After completing 125 training hours in the B-17, Doris and I went on to Plant Park, Tampa, Florida where replacement crews were assembled. My crew consisted of myself, a copilot, navigator, bombardier, top turret gunner, radio operator, ball turret gunner two waist gunners and a tail gunner. Norris the copilot was the oldest, 27 years, a quiet steady fellow married for a number of years and satisfied with the copilots position. The top turret gunner Flynn, who was also the engineer, was a bright young man about 20 years old, the bombardier Chapman was about the same age, a quiet reserved midwesterner, engaged. The navigator was a mature 25 years old, excellent at his job as I later found out, married and quite affluent; owned a convertible. Apparently, his father was a big time clothing manufacturer in New York. The rest of crew were unusual as they were all transferees from the infantry, qualified as gunners. Demarco about 19 years old, the radio operator had also transferred from the infantry. The ball turret gunner was, Agantovish, 22 years old from a steel town in Pennsylvania, a small happy go-lucky fellow. Tail gunner was Corning about 26 years old, a Wisconsin farmer, strong as a mule, stolid and reliable. We learned to appreciate his mothers cheese’s which came weekly. Aldrich and Laferty were the waist gunners both about 23 and heavy drinkers as I later found out. Apparently there had been a shortage of Air Corps gunners and my gunners seized the opportunity to transfer being promised eventual promotions to sergeant. They couldn’t have foreseen the future unfortunately. Flynn had also switched from a previous assignment to my crew to help a friend of his. In retrospect I’ve been struck by the arbitrary nature of the selection process by which crews were formed. Powerful crew bonding was necessary to permit them to face death together with the reasonable expectation that each would perform as required, without this bonding organizational teams could not survive.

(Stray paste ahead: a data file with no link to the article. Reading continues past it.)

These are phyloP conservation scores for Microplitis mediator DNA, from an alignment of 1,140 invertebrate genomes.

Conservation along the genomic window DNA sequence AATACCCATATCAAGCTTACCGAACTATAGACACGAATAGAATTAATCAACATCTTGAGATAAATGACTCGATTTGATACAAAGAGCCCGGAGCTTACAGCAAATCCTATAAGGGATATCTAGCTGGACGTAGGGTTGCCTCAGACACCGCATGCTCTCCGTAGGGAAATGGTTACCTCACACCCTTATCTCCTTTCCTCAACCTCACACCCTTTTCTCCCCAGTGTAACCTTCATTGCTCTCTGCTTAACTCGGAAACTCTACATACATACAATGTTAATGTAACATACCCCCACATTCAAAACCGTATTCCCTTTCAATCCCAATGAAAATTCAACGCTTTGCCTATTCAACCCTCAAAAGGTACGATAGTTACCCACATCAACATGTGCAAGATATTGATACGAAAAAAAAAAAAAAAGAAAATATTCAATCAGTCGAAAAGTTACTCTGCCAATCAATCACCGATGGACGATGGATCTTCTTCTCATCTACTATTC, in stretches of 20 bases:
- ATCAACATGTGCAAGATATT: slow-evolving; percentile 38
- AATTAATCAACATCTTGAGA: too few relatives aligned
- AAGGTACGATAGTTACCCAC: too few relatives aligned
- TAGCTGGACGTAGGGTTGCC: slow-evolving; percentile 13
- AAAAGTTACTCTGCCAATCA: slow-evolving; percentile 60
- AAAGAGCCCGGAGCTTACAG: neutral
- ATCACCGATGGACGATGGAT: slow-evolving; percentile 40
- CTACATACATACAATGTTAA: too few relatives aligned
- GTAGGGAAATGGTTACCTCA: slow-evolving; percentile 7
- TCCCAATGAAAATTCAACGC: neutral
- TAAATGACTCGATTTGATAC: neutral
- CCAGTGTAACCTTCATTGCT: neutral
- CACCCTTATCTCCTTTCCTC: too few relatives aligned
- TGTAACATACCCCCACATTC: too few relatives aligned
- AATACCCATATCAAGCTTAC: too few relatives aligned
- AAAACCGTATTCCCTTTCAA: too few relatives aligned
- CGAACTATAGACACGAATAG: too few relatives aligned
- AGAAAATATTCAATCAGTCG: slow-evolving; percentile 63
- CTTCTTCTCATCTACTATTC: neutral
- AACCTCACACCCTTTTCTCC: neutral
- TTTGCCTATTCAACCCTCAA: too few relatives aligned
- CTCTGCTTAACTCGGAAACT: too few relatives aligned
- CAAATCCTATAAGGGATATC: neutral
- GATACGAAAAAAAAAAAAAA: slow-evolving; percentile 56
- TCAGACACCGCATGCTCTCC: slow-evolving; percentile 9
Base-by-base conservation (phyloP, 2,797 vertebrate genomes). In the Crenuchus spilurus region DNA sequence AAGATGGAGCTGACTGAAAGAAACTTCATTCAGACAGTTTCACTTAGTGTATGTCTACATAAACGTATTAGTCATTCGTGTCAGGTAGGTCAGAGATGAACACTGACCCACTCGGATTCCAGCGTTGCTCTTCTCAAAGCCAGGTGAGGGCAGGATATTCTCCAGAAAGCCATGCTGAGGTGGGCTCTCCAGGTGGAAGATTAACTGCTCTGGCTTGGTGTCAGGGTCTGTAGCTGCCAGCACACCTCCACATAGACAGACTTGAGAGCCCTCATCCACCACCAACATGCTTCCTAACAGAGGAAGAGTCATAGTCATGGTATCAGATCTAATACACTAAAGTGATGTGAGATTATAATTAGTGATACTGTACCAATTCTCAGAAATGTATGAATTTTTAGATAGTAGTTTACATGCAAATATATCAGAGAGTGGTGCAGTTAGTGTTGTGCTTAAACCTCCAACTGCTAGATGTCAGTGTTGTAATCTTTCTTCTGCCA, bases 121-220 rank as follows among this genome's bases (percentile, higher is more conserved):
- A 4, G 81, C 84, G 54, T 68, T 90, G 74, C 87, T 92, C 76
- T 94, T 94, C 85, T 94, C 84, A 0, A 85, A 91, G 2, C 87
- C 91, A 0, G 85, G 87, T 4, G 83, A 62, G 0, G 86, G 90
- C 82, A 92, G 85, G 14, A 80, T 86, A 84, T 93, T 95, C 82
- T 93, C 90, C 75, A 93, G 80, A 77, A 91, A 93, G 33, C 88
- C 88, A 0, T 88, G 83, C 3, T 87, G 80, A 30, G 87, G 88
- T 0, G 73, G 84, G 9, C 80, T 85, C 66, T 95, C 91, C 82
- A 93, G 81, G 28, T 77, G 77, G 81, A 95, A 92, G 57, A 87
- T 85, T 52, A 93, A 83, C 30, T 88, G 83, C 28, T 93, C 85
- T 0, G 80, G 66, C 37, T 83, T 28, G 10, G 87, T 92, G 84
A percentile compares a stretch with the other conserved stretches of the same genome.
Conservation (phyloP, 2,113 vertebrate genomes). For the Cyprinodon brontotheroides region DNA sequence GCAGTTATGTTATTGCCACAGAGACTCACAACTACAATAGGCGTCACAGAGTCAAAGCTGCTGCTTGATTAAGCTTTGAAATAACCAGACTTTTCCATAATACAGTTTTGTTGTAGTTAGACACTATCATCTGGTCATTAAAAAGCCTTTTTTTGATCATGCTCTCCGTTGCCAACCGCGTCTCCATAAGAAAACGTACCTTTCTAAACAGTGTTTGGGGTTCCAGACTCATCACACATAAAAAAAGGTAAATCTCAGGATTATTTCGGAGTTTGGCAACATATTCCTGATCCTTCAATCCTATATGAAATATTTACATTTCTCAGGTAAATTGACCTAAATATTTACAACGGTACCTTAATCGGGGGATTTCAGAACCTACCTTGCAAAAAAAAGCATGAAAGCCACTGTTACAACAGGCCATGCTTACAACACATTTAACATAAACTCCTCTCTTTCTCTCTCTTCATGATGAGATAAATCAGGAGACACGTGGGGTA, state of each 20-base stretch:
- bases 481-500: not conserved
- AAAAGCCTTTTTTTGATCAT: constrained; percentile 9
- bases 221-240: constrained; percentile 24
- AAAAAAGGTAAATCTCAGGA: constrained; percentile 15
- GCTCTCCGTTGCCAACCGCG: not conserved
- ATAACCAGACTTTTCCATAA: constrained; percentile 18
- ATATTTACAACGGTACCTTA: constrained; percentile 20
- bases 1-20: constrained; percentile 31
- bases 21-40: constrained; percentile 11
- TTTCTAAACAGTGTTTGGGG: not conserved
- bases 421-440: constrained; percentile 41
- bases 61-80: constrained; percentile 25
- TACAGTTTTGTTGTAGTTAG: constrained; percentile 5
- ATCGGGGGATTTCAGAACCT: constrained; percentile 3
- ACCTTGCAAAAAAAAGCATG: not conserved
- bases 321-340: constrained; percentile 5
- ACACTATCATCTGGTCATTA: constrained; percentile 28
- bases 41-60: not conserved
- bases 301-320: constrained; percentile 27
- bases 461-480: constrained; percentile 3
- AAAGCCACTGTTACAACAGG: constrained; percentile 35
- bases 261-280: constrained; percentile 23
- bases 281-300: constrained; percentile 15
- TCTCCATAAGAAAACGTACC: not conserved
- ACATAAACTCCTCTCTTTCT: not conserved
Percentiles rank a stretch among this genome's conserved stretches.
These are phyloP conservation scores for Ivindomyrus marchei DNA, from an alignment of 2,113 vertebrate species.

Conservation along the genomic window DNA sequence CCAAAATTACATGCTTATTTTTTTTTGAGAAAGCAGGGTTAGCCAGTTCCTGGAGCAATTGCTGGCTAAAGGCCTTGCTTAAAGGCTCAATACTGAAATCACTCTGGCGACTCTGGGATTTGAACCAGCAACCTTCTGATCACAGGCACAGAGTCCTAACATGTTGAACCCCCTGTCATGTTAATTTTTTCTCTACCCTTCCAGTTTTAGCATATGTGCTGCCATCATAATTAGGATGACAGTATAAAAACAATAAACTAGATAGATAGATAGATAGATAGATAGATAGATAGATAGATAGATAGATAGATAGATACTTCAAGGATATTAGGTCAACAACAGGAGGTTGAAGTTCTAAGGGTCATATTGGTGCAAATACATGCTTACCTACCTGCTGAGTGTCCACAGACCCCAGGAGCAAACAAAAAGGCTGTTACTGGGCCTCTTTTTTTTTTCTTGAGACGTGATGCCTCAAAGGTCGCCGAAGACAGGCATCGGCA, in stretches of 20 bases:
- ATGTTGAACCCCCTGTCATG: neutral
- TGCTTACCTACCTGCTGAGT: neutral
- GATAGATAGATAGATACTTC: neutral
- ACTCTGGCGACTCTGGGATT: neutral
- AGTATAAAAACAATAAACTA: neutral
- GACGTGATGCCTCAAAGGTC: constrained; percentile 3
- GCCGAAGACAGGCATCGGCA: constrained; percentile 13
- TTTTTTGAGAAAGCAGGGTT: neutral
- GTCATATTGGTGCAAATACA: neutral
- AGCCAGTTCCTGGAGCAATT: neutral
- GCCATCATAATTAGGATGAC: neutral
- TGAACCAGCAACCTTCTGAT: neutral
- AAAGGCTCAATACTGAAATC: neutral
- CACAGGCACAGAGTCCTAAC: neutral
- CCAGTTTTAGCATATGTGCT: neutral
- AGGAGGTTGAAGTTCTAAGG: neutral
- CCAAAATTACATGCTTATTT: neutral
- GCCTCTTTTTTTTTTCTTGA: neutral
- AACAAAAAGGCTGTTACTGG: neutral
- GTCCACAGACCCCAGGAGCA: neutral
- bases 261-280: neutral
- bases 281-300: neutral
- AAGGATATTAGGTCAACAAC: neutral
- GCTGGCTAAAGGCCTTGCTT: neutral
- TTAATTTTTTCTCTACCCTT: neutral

Doris and I remember the two weeks in Tampa as the hottest, most humid assignment thus far and spent most of it hopping from one air conditioned location to another. As luck would have it my crew was assigned to Drew Field just outside of Tampa for operational training. During our stay in Tampa we had had some lengthy discussions about the importance of this training phase and reluctantly decided that Doris would return to New York so that I could focus on training my crew for our combat assignment. In addition we had developed a money shortage due to overspending for air conditioned hotel rooms and a month in New York earning a New York salary would be helpful. This all sounded very logical at the time but shortly after we parted I felt so lonely I started a flow of letters to Doris expressing my feelings asking her to return sooner.

A couple of excerpts from these letters follow:


Hello Kid,

Its been a week now since we parted - I’ve counted everyday. Hated to see them come since it was just another day of work, toil and strain yet their passage meant one day less until your return.

Couldn’t face the empty barracks so as tired and as sick as I felt I got dressed and went into town.( Got some typhus and cholera shots today which made me feel woozy).

I ended up at a show wishing you were here.




Dear Doris,

Went into Tampa tonight and here I am back early as usual. On my way back on the bus I unconsciously found myself looking for a place you would like to stay at. Since I wrote that letter yesterday asking you to come back to Tampa early I’ve been wondering how I could be so selfish. I know you’d be better off at home yet I just don’t feel too conscience stricken.





Evidently Doris was also lonely so before long we were reunited and managed financially somehow. I anticipated Doris’s arrival and went to the Elks Club rental bureau and inquired about the availability of a room. Was overjoyed that there was a room available with a Mrs Maney. A phone call confirmed it. I will never forget the question put to Mrs. Maney 'This officer is Jewish, do you mind?' Mrs. Maney did not and since rooms were scarce and I needed the room I ignored the question but was reminded that prejudice could rear its ugly head at any time - even during wartime.

Mrs. Maney turned out to be a delightful warm young women whose husband was in the Navy. When she got to know Doris better she asked her if she had horns, one of the eternal myths that southerners had been exposed to. Laughingly, Doris lifted her curly hair from her forehead and said 'See for yourself' and they both had a good laugh.’

The stay at Drew Field added much to our memory book and we continued to expand our view of the world.